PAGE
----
What’s CHIP Insurance?

This joint state and federal health insurance program covers children who lack other coverage.

Written by Erin Gobler / April 28, 2022

Quick Bites

  • CHIP—short for Children’s Health Insurance Program—provides health insurance for children 18 and under who don’t have coverage from another source, including Medicaid and a private policy.
  • To qualify, families must meet income requirements based on family size.
  • CHIP covers preventive care, immunizations, doctor visits, emergency services, dental, hearing and vision services, and more.
  • You can apply for CHIP either directly at the agency that administers CHIP in your state or through HealthCare.gov, the federal healthcare marketplace.

Many federal and state government safety net programs are designed to protect the most vulnerable members of society, including children, seniors and those with low incomes. One of the programs that sets out to accomplish this goal is the Children’s Health Insurance Program (CHIP), a joint federal-state program that provides health insurance coverage to millions of children in the United States.

Read on to learn more about what CHIP is, what this insurance covers, who’s eligible, how you can apply and more.

Inside this article

  1. What is CHIP insurance?
  2. Who qualifies?
  3. What does CHIP insurance cover?
  4. What does CHIP insurance cost?
  5. How to apply for CHIP

What is CHIP insurance?

The Children’s Health Insurance Program (CHIP) is a partnership between the federal and state governments created in 1997 to provide free or low-cost insurance to children who lack other coverage. Like many similar programs, CHIP is income-based. Families must meet certain income requirements to qualify. In 2020 (the latest data), more than 9 million children were enrolled in CHIP.[1]

CHIP is jointly funded by the federal and state governments. The federal government provides grants to individual states, and those grants are matched with state dollars. Because the program is administered by the states, it looks slightly different depending on where you live. Some states have incorporated CHIP into Medicaid. In other states, CHIP is an entirely separate program.[2]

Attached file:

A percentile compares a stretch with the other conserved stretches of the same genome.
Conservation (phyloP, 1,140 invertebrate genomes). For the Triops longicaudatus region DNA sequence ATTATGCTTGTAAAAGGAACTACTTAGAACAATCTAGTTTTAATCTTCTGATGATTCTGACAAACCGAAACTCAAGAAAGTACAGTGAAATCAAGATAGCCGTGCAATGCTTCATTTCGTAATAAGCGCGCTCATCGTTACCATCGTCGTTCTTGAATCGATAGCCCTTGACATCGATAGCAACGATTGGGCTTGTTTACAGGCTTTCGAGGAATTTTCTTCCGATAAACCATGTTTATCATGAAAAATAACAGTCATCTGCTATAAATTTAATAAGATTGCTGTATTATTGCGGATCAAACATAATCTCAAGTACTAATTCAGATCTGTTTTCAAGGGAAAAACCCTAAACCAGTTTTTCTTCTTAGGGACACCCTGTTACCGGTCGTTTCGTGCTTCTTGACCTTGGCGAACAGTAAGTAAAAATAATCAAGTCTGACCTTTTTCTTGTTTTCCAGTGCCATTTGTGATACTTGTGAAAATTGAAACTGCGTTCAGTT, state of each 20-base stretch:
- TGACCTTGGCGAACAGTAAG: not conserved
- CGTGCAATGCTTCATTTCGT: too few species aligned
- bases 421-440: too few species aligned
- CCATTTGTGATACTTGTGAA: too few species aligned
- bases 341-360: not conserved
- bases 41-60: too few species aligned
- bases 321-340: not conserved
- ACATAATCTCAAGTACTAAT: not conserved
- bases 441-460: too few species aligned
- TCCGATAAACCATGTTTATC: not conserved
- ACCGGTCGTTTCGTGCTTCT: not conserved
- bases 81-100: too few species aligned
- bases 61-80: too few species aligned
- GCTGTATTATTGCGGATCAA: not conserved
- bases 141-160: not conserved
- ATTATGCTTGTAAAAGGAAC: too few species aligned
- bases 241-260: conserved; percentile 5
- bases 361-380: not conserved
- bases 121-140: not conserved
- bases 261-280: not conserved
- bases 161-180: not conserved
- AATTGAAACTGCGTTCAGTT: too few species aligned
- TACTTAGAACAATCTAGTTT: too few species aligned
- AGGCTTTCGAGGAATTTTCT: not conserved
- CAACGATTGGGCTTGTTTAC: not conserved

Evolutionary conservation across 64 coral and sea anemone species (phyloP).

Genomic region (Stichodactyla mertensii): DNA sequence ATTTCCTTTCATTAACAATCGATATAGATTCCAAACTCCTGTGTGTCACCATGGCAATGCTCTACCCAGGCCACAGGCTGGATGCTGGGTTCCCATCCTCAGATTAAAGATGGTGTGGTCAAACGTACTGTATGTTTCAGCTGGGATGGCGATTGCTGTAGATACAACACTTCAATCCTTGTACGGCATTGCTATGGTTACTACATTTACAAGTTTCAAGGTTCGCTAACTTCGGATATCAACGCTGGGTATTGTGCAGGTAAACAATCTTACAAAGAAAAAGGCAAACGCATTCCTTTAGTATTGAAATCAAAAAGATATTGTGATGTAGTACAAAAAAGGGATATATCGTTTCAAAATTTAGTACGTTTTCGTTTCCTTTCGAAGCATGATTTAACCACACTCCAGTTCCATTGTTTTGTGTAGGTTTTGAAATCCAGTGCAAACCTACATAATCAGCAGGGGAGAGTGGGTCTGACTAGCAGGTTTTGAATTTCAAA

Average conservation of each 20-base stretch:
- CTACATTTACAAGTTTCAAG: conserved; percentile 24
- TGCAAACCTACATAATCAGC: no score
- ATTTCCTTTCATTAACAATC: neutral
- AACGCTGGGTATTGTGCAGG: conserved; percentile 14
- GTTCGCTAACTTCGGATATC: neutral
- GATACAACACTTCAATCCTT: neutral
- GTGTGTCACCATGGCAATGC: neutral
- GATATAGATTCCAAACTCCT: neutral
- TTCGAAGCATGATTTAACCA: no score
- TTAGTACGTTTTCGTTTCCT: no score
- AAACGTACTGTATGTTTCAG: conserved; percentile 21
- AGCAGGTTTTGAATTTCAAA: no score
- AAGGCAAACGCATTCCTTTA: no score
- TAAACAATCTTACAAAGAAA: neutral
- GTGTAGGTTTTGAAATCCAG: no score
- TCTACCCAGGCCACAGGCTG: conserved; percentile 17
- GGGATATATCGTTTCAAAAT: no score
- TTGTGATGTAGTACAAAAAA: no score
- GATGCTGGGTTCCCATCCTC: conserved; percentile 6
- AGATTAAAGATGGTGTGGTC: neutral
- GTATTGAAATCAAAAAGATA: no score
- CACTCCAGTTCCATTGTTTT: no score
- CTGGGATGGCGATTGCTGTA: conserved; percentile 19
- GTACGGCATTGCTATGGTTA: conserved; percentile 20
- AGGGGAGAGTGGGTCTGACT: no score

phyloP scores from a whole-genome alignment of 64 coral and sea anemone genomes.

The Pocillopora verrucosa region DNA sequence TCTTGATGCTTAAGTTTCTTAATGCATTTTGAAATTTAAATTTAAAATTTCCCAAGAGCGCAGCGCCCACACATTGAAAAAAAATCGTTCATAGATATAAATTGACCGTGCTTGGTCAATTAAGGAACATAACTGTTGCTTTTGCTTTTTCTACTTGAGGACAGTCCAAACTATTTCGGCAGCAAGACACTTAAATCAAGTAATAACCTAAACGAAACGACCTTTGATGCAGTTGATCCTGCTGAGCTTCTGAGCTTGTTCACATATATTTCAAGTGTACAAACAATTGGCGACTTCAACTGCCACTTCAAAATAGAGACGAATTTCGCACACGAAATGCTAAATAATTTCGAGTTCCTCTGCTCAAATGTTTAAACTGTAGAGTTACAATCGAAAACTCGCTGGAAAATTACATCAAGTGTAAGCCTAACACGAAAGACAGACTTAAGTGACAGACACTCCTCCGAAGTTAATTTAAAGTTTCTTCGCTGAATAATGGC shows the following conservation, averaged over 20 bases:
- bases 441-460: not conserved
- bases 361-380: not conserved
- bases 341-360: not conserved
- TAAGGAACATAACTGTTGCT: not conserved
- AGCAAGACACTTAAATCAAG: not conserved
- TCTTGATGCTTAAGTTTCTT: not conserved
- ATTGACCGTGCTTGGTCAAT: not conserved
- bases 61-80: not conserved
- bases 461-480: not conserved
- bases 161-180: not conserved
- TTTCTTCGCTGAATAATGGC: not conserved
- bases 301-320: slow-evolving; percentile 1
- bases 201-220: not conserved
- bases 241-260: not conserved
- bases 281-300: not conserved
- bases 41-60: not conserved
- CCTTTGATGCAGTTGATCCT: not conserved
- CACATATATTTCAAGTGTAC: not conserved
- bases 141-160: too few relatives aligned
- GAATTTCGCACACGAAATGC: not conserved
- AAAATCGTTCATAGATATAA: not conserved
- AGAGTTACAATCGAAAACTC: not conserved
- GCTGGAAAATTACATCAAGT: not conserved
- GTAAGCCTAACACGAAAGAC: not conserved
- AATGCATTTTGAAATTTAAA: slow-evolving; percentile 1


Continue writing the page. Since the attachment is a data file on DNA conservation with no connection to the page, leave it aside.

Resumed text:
Since CHIP is technically a temporary program, Congress must periodically provide new funding. In 2018, Congress reauthorized CHIP through 2027.[3]

Who qualifies for CHIP insurance?

CHIP provides health insurance coverage for children in families that don’t have access to other coverage but earn too much to qualify for Medicaid in their state.

“Every state has different rules about who qualifies for CHIP,” says Laura Adams, a health insurance expert with US Insurance Agents. “It covers children up to age 19 who don’t have health insurance through a parent’s plan, a short-term policy or an ACA-qualified plan.” (ACA refers to the Affordable Care Act.)

In addition to covering children, a small number of states have expanded CHIP to include pregnant women. The states that currently allow pregnant women to enroll in CHIP are Colorado, Missouri, New Jersey, Rhode Island, Virginia and West Virginia.[4]

To qualify for CHIP, an applicant must meet the following requirements:

  • 18 years of age or younger

  • U.S. citizen, national or non-citizen in the U.S. legally

  • Uninsured and ineligible for Medicaid

  • Household income below a certain limit

The income limits for CHIP are set high enough that most children who aren’t eligible for Medicaid will qualify. The maximum income to qualify for CHIP depends on the size of your family, as the chart below shows[5]:

Household sizeMaximum annual household income

For households with more than eight people, add $18,880 to the annual income limit for each additional person.

What does CHIP insurance cover?